Yesterday was the first day of National School Choice Week, and New Jersey kicked off the aspirational agenda with a series of panel discussions at the Holiday Inn in East Windsor The event was hosted by Bob Bowden of “Cartel” fame, a movie widely panned by the status quo edugensia. (He has a new site, Choice Media, which is a news clipping service/video archive/gift shop of all things ed reform.)
There were three parts of this conference: two panel discussions and an address by Ed. Comm. Chris Cerf. The first panel included Senator Mike Doherty and Assembly members Tony Bucco, Gabriela Mosquera, and Gary Schaer.
The second panel included Keith Benson of the Allied Clergy of NJ; Derrell Bradford of Better Education for Kids; Bob Garguilo, Chair of the Interdistrict Public School Choice Program Association; Kevin Jenkins of E3; Carlos Perez of the NJ Charter School Association; Rabbi Israel Teitelbaum of the Alliance for Free Choice in Education; and Victoria Jakelsky, who links school choice with arbitrary distractions like battling childhood innoculations. (One audience member: “she’s SO off the reservation.”)
Here’s a few themes that popped up during presentations and discussions:
- The NJ Legislature is “dysfunctional” and “weak.” Its paralysis is compounded by pending November elections. Expect nothing to get done this year.
- There are currently 30,000 kids in NJ enrolled in charter schools and another 20,000 on waiting lists.
- Next year there be 6,000 kids in the Interdistrict Public School Choice Program.
- There’s lots of bipartisan support for the Opportunity Scholarship Act, specifically for the pared-down Assembly version, but Assembly Speaker Sheila Oliver won’t assign the bill to a committee, thus preventing a vote. (OSA proposes to offer scholarships to kids in NJ’s poorest cities, underwritten by corporate contributions.)
- NJ’s charter school law, decades-old now, should be revised so that there’s more than one authorizer, better accountability, and funding and facilities equity with traditional public schools.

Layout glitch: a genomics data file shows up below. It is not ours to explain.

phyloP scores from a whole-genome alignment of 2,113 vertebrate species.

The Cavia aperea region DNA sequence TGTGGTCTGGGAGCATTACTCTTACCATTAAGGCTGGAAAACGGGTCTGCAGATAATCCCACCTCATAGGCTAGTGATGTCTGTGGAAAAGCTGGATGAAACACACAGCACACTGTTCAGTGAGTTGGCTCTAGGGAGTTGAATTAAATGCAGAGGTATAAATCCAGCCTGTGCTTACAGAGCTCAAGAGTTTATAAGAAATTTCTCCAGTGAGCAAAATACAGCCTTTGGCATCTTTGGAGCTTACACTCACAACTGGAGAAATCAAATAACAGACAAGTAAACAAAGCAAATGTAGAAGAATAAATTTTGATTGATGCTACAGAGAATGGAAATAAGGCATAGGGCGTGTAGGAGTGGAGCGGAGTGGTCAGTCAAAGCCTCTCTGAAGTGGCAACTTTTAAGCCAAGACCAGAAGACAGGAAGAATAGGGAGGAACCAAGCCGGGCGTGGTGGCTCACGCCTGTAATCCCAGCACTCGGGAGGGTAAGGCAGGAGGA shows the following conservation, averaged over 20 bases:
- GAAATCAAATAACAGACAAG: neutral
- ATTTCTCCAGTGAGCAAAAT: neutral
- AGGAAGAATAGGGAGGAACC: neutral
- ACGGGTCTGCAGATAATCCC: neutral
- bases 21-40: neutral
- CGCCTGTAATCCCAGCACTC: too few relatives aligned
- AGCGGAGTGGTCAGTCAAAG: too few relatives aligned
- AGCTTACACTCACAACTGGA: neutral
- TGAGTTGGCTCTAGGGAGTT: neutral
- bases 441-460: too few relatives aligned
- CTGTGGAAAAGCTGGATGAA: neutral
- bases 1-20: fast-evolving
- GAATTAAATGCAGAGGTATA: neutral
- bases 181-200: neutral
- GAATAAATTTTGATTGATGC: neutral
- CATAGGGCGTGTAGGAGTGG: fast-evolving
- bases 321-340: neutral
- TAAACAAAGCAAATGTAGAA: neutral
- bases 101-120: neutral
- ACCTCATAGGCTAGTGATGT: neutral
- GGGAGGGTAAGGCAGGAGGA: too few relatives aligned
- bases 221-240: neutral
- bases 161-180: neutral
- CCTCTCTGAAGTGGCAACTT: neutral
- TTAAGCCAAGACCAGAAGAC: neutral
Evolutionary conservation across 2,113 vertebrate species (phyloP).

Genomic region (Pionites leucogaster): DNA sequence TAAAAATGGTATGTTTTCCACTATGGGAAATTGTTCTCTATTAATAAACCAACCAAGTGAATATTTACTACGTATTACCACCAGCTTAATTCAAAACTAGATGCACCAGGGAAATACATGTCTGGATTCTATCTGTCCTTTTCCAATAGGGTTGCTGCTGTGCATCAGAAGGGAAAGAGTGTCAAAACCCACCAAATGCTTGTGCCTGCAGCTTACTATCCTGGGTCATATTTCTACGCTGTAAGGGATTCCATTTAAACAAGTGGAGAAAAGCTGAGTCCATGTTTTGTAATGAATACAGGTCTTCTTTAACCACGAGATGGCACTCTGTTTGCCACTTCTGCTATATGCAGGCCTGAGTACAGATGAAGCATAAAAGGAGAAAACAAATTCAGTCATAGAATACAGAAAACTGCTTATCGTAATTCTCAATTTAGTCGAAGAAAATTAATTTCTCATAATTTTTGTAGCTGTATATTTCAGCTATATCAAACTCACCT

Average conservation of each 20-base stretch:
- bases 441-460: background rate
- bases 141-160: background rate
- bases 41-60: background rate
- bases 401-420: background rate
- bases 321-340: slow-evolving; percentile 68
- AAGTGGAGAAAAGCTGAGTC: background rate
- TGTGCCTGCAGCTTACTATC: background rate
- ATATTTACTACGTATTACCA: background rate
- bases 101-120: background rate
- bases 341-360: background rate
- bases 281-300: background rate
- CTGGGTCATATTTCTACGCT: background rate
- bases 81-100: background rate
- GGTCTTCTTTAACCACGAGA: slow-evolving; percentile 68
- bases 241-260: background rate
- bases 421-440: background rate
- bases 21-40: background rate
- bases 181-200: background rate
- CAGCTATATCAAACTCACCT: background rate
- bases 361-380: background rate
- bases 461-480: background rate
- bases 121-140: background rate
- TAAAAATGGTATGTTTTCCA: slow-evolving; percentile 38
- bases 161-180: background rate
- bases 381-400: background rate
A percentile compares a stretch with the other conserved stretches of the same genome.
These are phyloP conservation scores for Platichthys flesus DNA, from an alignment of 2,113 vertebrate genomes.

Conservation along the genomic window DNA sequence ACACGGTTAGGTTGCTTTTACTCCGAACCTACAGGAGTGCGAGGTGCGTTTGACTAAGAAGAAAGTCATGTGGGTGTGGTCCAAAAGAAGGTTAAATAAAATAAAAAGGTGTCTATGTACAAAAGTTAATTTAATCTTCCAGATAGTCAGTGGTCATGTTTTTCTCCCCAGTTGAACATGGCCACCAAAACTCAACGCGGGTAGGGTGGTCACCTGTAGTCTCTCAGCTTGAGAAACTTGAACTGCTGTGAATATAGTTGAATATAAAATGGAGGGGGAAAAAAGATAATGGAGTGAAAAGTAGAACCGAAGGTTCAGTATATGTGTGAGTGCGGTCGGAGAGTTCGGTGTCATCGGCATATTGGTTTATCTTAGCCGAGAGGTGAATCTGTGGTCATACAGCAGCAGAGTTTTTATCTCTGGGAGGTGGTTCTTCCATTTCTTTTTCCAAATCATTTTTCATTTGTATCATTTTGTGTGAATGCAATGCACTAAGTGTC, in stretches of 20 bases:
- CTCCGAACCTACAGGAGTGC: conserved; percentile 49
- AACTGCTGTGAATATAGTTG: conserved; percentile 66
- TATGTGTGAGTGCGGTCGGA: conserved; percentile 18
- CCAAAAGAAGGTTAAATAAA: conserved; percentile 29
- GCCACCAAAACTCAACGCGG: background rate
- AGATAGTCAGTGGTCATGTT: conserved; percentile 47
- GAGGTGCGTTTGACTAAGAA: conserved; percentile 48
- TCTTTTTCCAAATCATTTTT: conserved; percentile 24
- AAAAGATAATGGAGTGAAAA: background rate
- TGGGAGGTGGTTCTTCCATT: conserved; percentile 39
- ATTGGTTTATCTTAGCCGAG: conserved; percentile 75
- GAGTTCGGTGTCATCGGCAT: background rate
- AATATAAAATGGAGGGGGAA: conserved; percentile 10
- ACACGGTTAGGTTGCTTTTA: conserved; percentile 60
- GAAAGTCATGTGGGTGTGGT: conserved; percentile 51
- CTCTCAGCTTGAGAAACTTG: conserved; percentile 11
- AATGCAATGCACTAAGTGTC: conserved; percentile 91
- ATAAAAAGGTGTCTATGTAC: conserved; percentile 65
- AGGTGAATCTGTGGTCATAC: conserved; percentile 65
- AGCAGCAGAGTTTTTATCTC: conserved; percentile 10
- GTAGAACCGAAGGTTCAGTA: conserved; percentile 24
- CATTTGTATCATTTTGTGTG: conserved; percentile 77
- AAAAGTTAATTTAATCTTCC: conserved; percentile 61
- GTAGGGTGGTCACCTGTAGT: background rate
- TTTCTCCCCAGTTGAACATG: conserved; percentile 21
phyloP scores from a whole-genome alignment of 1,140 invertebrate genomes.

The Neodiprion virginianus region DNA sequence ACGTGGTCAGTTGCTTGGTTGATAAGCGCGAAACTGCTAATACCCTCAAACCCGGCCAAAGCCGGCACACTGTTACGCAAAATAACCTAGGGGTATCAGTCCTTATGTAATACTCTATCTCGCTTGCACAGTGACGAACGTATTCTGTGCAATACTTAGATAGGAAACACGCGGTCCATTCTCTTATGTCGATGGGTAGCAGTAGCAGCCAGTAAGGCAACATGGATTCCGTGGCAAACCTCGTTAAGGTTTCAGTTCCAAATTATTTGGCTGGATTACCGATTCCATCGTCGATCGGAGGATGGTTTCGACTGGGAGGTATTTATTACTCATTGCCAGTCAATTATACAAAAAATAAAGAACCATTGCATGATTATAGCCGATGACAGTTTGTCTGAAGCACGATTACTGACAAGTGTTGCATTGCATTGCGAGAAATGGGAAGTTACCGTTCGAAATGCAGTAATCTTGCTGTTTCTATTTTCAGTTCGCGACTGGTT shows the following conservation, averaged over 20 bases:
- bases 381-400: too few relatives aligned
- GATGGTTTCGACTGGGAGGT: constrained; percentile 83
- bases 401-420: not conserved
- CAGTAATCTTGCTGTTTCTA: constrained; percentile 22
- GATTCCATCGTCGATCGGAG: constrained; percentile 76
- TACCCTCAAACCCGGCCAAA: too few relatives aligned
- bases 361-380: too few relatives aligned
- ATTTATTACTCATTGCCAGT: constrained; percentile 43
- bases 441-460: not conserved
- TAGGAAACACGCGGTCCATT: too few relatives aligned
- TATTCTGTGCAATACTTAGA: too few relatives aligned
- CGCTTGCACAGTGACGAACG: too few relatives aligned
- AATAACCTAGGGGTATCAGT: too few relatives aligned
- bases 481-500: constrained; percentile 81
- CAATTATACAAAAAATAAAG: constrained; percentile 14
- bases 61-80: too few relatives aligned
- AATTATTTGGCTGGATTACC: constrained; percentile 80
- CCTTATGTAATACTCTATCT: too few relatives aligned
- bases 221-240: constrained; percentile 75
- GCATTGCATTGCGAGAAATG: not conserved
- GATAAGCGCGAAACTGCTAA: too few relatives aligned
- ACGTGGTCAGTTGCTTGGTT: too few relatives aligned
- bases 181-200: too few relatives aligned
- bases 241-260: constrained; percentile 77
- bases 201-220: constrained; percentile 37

More generally, the panelists seemed riven by two non-complementary agendas. Legislators Bucco and Doherty, along with Rabbi Teitlebaum (who seems to play the role of Bucco’s Svengali), spent much of their time in the limelight touting a new bill, “New Jersey Parental Rights Program Act,” (S 504). (Bucco is the prime sponsor and Doherty is a co-sponsor.) This bill takes the worst parts of OSA and froths it up with an infusion of Tea Party fervor. Elements include forcing public school districts to offer “scholarships” to any kids who want to go to parochial schools, with the per pupil amount tied to in-district spending and no academic accountability. From S 504:
[T]he department may not regulate the educational programs of a participating nonpublic school. The establishment of the program and the participation of nonpublic schools in the program shall not be construed to impose additional regulatory requirements on nonpublic schools beyond those reasonably necessary to enforce the provisions of this act. A participating nonpublic school shall be provided with maximum flexibility in providing for the educational needs of participating students.
The bill neglects a key element of OSA, needs-testing, opening the program up to all kids regardless of socio-economic level.
There’s a whole anti-Abbott vibe here, especially with Senator Doherty touting his wacky “Fair Funding Act” (which ignores the educational needs of impoverished kids) and shrieking, “20% of the kids are getting 80% of the money!”
This narrow, unabashedly religious agenda (new drinking game: chug when Victoria Jakelsky says “God-given”) undermines the intent of the real reformers – Cerf, Bradford, Perez, Garguilo, and Schaer (who specifically rebutted Doherty in his opening comments). The latter group appears fully committed to improving NJ’s system of public schools and providing equitable access for all kids.
Here’s an unsolicited word of advice: the NJ school choice movement needs to disentangle itself the from the teacher union-bashing, Palin-esque special interest groups that impair a truly focused and effective approach to education reform.